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New Materials for EOS Printers

Thursday, May 16, 2019
 
EOS of North America, Inc. has debuted four metal materials for additive manufacturing (AM) along with comprehensive material properties. The materials: EOS StainlessSteel CX, EOS Aluminium AlF357, EOS Titanium Ti64 Grade 5 and EOS Titanium Ti64 Grade 23. They have been tailored to suit an array of applications, ranging from automotive to medical.
The company offers comprehensive data for all four metals, including the number of test specimens on which the mechanical properties are based, as well as detailed scanning-electron-microscope images that provide insight into material quality. This provides companies with documentation and transparency that make it easier for them to compare direct metal laser sintering (DMLS) 3D printing with traditional manufacturing and other 3D printing technologies, according to EOS officials, who note that such data and openness are requirements for the use of AM in series production.
EOS StainlessSteel CX, a new tooling-grade steel developed for production with the EOS M 290 machine, combines corrosion resistance with high strength and hardness. Components made from this material reportedly are simple to machine and provide an excellent polished finish.
EOS Aluminum AlF357, ideal for applications requiring a light metal with mechanical/thermal strength, deliver components characterized by light weight, corrosion resistance and high dynamic loading. This material has been developed for production with the EOS M 400, but EOS plans to make it available for the EOS M 290 system in the near future.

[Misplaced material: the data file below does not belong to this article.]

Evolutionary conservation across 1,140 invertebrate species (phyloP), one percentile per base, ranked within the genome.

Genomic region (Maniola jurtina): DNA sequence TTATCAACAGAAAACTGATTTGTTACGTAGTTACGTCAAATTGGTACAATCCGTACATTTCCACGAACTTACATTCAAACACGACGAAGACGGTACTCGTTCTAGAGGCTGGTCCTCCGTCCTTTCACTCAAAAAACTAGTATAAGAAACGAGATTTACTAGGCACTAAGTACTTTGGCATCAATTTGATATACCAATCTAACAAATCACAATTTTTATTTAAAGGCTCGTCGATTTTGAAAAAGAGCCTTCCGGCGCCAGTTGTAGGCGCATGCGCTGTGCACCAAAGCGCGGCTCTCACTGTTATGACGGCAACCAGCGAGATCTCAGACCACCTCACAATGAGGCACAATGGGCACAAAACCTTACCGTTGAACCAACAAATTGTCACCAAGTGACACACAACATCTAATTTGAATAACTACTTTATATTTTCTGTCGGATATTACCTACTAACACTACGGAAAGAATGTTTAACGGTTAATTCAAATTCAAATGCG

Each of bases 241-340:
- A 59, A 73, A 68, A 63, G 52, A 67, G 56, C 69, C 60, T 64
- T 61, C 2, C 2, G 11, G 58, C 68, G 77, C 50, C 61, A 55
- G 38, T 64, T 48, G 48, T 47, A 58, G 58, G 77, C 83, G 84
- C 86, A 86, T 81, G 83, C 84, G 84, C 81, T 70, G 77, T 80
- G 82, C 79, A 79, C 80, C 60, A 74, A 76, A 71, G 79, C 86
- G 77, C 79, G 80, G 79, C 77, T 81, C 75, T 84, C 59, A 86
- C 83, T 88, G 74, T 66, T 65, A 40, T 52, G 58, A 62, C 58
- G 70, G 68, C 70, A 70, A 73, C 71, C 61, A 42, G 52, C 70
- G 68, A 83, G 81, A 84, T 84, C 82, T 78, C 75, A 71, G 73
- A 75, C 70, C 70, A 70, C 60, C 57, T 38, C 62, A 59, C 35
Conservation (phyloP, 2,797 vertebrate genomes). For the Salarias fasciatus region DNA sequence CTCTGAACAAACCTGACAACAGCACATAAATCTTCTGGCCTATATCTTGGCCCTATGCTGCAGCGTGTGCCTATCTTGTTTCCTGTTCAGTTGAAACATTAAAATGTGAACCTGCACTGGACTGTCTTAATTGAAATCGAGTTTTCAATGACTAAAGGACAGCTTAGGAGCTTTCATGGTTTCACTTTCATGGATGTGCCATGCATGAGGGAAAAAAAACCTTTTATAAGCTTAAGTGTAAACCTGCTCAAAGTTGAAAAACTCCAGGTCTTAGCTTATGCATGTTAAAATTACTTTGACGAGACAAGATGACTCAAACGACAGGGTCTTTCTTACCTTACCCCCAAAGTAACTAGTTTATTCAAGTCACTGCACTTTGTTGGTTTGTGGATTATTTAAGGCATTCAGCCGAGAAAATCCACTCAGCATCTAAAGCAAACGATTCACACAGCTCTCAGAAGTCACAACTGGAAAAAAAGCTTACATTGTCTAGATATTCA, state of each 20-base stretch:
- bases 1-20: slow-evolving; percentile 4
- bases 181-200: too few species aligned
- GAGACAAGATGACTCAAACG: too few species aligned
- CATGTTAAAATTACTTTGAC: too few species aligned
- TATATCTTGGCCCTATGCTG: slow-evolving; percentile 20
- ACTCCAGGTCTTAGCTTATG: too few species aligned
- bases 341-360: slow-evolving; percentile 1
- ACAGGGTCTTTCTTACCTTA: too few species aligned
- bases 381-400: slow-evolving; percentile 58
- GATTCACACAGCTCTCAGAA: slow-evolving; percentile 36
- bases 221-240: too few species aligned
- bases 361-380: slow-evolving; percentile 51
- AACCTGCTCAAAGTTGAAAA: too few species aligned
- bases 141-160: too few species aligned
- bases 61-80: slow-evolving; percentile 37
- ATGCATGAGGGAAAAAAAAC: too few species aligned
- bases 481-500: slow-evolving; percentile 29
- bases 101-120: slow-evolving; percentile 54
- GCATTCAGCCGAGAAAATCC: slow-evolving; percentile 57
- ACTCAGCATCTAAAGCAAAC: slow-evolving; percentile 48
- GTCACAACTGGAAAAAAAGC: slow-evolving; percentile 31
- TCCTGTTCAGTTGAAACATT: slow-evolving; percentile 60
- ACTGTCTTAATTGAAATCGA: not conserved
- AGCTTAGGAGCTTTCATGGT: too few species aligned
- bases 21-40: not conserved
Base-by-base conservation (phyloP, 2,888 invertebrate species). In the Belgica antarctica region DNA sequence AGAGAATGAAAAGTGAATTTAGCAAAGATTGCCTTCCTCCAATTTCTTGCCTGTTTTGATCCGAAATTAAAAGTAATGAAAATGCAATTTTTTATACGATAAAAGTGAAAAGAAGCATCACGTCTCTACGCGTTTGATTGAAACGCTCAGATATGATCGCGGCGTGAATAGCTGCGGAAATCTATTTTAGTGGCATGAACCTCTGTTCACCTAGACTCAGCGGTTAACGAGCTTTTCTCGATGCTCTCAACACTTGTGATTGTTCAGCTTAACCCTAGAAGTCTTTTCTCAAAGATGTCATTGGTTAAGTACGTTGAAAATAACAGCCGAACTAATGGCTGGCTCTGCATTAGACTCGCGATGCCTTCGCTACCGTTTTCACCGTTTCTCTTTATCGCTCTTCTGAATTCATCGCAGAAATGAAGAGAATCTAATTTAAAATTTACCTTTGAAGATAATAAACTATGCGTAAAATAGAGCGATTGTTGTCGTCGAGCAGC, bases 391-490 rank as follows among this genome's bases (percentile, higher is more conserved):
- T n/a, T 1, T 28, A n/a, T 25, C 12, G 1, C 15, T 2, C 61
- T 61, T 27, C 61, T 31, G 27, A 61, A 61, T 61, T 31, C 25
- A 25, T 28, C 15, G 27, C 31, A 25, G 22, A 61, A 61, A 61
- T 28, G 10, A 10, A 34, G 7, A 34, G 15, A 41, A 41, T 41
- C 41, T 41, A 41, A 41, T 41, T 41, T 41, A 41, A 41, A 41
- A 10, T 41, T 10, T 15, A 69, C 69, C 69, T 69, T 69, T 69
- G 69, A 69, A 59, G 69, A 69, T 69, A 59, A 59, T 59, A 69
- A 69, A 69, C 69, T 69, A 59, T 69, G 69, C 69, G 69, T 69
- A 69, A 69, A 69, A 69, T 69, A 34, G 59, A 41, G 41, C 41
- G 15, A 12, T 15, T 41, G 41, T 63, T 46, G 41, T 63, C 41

EOS Titanium Ti64 Grade 5, specially developed for its high fatigue strength without hot isostatic pressing (HIP), is suitable for production with the EOS M 290. the material also offers excellent corrosion resistance, making it ideal for aerospace and automotive applications, according to company officials.
EOS Titanium Ti64 Grade 23 also was developed for its high fatigue strength without HIP and for production with the EOS M 290. Compared to Ti64, this material reportedly offers improved elongation and fracture toughness with slightly lower strength, making it well-suited to medical applications.
EOS classifies the technological maturity of all its polymers, metals and processes in the form of Technology Readiness Levels (TRLs). The TRL concept was developed by NASA and is established in numerous industries. For simplified orientation, the company divides its materials and processes into two categories: TRL 3-6 refer to core products, while TRL 7-9 denote premium products and address the usage for series applications. The new materials belong to the following categories:
EOS StainlessSteel CX—TRL 8
EOS Aluminium AlF357—TRL 7
EOS Titanium Ti64 Grade 5—TRL 7
EOS Titanium Ti64 Grade 23—TRL 7.

 

See also: EOS of North America, Inc.

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